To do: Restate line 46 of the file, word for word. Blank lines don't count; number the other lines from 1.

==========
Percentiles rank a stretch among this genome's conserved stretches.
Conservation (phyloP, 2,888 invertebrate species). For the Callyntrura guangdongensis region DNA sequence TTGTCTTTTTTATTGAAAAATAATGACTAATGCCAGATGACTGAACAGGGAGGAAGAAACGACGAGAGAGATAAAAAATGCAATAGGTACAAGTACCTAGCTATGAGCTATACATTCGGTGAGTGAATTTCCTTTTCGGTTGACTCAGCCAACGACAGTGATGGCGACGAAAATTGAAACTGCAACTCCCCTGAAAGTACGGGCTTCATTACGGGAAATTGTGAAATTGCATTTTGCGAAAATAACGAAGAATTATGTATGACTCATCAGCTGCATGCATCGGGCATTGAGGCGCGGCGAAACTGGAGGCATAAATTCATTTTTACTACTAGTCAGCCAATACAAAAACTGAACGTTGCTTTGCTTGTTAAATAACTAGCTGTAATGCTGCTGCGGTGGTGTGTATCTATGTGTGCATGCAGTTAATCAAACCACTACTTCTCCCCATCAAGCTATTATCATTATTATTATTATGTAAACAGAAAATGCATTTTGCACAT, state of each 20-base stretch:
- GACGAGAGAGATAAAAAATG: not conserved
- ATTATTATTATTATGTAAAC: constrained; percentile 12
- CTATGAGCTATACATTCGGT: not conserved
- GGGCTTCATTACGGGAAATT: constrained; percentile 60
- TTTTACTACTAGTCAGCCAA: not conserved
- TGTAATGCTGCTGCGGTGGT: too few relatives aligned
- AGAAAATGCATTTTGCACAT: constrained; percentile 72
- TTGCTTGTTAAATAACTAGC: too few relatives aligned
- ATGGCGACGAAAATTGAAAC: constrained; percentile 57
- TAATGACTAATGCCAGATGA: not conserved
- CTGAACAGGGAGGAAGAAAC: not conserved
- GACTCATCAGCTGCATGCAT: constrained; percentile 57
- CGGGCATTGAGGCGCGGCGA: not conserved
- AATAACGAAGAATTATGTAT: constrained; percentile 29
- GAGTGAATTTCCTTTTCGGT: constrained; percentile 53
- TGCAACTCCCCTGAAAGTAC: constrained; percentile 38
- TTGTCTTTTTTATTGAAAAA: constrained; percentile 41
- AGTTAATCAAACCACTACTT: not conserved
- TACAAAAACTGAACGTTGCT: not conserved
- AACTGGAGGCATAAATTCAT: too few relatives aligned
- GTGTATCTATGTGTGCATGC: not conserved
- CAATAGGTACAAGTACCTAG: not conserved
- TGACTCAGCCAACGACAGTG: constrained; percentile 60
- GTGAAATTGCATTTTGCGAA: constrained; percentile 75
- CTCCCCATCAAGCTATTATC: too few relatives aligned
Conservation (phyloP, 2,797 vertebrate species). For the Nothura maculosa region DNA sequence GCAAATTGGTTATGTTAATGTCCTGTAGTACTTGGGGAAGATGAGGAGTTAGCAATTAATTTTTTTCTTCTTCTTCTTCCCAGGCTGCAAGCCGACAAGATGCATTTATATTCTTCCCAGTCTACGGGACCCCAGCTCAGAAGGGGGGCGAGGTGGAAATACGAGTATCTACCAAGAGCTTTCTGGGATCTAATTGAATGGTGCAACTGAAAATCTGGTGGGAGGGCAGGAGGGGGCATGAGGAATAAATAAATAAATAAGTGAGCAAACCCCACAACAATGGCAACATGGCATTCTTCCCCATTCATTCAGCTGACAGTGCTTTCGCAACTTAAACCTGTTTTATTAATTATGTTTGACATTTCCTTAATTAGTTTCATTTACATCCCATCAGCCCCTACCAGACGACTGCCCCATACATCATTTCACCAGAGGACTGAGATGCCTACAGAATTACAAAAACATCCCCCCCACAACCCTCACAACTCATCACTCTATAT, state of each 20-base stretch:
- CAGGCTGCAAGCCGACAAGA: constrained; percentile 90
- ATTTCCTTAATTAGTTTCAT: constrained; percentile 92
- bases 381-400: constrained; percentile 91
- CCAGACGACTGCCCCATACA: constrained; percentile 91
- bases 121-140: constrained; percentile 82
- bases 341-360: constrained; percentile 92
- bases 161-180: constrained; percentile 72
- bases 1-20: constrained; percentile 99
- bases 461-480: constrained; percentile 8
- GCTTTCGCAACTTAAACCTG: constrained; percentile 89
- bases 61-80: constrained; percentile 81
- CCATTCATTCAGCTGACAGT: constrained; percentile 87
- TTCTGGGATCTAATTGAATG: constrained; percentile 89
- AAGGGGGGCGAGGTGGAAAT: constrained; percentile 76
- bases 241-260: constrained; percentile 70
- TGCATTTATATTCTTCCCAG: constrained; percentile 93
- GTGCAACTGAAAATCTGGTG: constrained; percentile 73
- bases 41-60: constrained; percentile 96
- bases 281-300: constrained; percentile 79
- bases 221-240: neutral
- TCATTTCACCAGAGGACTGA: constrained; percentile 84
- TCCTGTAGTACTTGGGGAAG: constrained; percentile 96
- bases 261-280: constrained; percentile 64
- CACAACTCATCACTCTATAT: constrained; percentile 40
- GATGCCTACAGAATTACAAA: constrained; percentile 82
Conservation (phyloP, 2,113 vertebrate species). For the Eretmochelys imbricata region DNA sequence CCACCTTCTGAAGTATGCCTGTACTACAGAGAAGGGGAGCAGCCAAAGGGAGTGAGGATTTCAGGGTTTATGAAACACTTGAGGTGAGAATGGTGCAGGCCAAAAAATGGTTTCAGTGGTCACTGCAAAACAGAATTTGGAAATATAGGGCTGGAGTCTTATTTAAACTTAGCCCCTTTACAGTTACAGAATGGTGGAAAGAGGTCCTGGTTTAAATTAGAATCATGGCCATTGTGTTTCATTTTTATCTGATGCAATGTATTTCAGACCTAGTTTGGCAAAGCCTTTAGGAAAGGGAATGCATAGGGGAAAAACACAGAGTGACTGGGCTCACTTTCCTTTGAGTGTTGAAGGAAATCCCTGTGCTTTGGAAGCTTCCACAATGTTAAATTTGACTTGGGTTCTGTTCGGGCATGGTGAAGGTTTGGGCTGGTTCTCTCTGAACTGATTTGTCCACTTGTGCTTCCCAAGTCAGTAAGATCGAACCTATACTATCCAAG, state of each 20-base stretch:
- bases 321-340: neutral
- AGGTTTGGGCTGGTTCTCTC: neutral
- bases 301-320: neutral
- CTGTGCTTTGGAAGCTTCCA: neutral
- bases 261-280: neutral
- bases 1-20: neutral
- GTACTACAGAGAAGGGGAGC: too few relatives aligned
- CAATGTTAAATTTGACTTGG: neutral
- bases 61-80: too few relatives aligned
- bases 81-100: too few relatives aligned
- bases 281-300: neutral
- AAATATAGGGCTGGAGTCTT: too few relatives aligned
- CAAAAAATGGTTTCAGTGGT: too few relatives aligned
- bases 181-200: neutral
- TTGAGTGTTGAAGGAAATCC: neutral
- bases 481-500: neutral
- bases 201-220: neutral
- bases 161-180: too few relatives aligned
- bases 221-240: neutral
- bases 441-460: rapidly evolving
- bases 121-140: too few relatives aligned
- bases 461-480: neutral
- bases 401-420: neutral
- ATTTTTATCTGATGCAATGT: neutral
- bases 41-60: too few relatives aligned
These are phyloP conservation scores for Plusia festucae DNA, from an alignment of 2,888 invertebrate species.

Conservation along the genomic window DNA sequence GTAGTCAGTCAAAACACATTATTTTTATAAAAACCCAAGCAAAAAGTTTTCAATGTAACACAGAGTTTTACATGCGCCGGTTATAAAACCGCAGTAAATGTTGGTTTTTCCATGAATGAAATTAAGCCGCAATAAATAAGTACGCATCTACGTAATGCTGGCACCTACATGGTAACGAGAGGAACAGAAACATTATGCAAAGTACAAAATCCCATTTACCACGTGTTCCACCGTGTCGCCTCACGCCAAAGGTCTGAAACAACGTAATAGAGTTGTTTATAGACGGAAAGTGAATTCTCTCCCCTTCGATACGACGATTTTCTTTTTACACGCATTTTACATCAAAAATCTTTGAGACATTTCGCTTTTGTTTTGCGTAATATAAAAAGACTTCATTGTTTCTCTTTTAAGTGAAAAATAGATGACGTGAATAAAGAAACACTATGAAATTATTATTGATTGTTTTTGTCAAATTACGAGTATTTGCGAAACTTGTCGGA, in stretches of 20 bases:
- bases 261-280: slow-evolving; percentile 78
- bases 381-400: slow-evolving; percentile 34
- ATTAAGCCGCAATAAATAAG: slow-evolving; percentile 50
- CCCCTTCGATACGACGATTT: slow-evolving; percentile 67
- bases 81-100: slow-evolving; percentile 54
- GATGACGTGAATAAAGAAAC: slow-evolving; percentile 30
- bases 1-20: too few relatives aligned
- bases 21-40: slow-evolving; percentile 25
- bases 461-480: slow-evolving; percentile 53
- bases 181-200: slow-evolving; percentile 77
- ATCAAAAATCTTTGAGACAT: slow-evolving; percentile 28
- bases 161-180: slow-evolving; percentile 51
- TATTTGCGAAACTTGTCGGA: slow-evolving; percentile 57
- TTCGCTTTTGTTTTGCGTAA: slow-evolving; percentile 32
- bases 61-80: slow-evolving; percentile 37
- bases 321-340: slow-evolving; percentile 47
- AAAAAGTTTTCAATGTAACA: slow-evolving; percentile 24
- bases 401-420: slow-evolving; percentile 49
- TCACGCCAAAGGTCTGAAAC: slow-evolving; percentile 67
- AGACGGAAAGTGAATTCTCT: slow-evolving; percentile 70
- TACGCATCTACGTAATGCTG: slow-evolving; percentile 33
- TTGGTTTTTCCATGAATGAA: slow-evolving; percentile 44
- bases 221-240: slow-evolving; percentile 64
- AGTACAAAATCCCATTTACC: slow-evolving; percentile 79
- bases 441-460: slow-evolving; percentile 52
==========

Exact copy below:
- bases 41-60: constrained; percentile 96